From an anecdotal perspective, it seems as if there are more cops getting in trouble these days than ever before. A Winder policeman was recently fired for having “hit” socially on a witness from an incident he covered. A Jefferson cop was fired for having literally hit someone in a bar after a night of drinking.
And all over the Internet and television are videos of cops beating or Tasering people under questionable circumstances.
So what’s going on with all of this?
Whether or not there are more problems today isn’t clear; what is apparent is that cell phone cameras and the increased use of patrol car cameras is documenting these incidents more than ever.
But the underlying problem isn’t technology, it’s the stress of the profession and the need for better screening, better pay and stronger leadership and training in some law enforcement agencies.
It’s long been known that stress is a key problem in law enforcement. Not only is there the stress related to the danger of the job, but also the stress of rotating shifts, frustration over court outcomes and the internal bureaucratic system endemic in many larger police agencies. Add to that relatively low pay and it’s a bad brew for problems.
The result of this chronic stress leads law enforcement officials to having some of the nation’s highest divorce rates, highest alcoholism rates and even high suicide rates.
Some would also argue that this stress leads some officers to crossing the line while on duty, reacting too aggressively when confronted with even minor incidents.
So what can be done about this?
First, over time law enforcement pay scales need to go up to be equal to the jobs. Among professional occupations, law enforcement pay is woefully low compared to the duties involved. Pay more to get better candidates to begin with.
Second, more psychological screening for possible aberrant personalities when hiring should be done. That costs money, but society deserves the best when giving someone the power to wear a badge and carry a gun. Not everyone can handle the psychological pressure of being in law enforcement; better to identify that before a problem gets created.
Third, law enforcement leaders have to work toward changing the “circle-thewagons” mentality that often exists at the street level in their departments. When cops are having stress problems, it’s often common knowledge among their peers, but goes unreported until something bad happens. Law enforcement department heads are often the last to find out they have a problem developing. That kind of closed culture needs to change.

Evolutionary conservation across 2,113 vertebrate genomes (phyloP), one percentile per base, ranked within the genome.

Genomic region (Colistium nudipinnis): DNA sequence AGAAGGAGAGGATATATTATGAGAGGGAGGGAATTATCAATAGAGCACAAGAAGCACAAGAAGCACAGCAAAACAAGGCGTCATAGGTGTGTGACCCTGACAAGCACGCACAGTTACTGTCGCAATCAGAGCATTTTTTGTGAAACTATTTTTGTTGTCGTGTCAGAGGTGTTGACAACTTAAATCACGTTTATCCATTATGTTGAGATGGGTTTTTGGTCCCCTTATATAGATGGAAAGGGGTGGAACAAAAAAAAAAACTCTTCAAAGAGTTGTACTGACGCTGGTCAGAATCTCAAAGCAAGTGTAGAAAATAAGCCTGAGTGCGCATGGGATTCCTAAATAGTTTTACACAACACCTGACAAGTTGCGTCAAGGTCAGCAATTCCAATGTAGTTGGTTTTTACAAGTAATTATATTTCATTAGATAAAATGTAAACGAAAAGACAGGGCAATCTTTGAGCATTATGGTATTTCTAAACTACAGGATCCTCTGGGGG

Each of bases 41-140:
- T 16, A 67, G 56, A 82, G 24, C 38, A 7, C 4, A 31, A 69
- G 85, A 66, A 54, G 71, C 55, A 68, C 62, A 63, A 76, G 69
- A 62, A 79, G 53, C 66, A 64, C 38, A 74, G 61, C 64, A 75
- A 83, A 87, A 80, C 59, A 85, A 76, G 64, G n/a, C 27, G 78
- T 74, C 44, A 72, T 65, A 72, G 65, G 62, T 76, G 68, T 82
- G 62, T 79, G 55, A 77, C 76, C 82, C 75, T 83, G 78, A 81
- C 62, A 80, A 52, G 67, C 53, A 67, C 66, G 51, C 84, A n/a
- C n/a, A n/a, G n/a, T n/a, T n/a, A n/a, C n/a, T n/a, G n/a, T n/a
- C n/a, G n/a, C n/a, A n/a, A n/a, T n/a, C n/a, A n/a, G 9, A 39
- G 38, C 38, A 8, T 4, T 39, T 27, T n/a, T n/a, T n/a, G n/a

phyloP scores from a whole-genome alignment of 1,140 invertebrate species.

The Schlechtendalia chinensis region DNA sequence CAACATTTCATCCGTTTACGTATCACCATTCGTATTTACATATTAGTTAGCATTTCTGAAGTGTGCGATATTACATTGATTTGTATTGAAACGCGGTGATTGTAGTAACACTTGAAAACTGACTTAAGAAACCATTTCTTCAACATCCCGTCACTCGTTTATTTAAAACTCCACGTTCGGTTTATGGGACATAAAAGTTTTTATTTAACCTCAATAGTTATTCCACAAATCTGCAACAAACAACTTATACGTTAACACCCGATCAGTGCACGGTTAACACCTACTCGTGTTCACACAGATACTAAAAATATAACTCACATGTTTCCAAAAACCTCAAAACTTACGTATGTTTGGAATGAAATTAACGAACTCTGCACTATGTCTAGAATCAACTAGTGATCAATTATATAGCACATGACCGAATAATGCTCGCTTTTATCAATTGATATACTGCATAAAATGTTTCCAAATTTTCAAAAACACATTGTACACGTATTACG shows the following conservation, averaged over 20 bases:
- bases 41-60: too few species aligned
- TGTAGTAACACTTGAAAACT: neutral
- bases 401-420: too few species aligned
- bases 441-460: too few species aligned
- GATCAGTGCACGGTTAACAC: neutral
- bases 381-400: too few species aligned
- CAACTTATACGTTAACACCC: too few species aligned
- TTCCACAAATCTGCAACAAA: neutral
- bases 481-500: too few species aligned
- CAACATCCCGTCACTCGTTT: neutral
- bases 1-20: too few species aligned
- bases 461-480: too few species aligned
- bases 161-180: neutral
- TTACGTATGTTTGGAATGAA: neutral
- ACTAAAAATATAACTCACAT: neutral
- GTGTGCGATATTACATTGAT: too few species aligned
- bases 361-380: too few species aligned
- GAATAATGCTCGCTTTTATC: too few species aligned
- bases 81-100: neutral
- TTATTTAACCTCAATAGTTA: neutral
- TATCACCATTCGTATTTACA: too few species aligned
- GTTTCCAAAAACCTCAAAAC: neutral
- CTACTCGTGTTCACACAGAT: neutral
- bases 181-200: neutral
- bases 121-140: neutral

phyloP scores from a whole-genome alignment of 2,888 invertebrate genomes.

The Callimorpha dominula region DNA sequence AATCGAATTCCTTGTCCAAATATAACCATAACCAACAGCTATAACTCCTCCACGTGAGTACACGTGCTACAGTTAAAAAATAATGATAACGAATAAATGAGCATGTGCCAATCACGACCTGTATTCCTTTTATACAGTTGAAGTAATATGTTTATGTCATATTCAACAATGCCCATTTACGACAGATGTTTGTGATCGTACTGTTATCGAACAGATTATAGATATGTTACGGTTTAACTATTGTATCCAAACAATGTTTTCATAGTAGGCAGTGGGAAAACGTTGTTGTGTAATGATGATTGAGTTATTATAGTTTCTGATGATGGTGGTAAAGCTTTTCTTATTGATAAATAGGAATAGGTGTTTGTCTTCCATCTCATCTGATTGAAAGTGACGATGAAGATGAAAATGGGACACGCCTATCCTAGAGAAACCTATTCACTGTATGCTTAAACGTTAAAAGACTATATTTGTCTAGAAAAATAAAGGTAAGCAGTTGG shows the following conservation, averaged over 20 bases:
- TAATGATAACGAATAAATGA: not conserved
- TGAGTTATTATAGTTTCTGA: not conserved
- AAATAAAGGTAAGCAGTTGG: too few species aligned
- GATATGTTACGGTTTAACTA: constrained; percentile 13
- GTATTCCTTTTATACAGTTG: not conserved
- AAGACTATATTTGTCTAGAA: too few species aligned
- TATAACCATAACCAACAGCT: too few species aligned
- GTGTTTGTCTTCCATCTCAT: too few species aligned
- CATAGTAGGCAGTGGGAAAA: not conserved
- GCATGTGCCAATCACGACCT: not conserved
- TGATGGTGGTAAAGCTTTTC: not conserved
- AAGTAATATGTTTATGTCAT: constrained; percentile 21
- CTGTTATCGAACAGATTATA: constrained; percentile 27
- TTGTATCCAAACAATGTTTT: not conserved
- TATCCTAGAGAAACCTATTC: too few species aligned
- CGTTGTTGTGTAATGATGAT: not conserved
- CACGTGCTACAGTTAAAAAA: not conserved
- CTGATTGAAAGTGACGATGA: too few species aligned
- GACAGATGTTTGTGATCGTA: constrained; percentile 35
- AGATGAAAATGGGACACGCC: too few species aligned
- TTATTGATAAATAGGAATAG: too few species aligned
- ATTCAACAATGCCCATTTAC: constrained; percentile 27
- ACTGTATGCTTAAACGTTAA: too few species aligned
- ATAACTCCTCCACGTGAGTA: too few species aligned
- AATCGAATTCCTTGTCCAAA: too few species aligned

Finally, there needs to be better training overall to prepare those who would be officers for the job. That includes stress management and building the basic skill levels so that officers don’t overreact under pressure.
Of course, in the current economy it’s difficult to find the funding to pay for some of these needs. Still, the quality of those hired in law enforcement is far more important than how fast their cars are or how powerful their guns.
The best tool in law enforcement is the brainpower and emotional intelligence of its men and women.
i agree with everything you wrote but I don't think you went far enough. I have been told by a friend in law enforcement in the Atlanta area that you will pass the police academy as long as when you start you are in half way good physical condition and you can read and write. I would love to see these men and women make more money but we have to make the requirments higher to get in and stay in. If we do this, then the people who graduate will be of higher caliber than what we have now (I am not dogging our current officers, just saying they could be better). These officers will eventually make it to supervisor positions and have a greater influence over the new officers who come in under them.
10/03/10 at 01:46 PM
We get what we pay for. Good quality help doesn't come cheap. If it did, no one would bitch about the lousy service at fast food restaurants.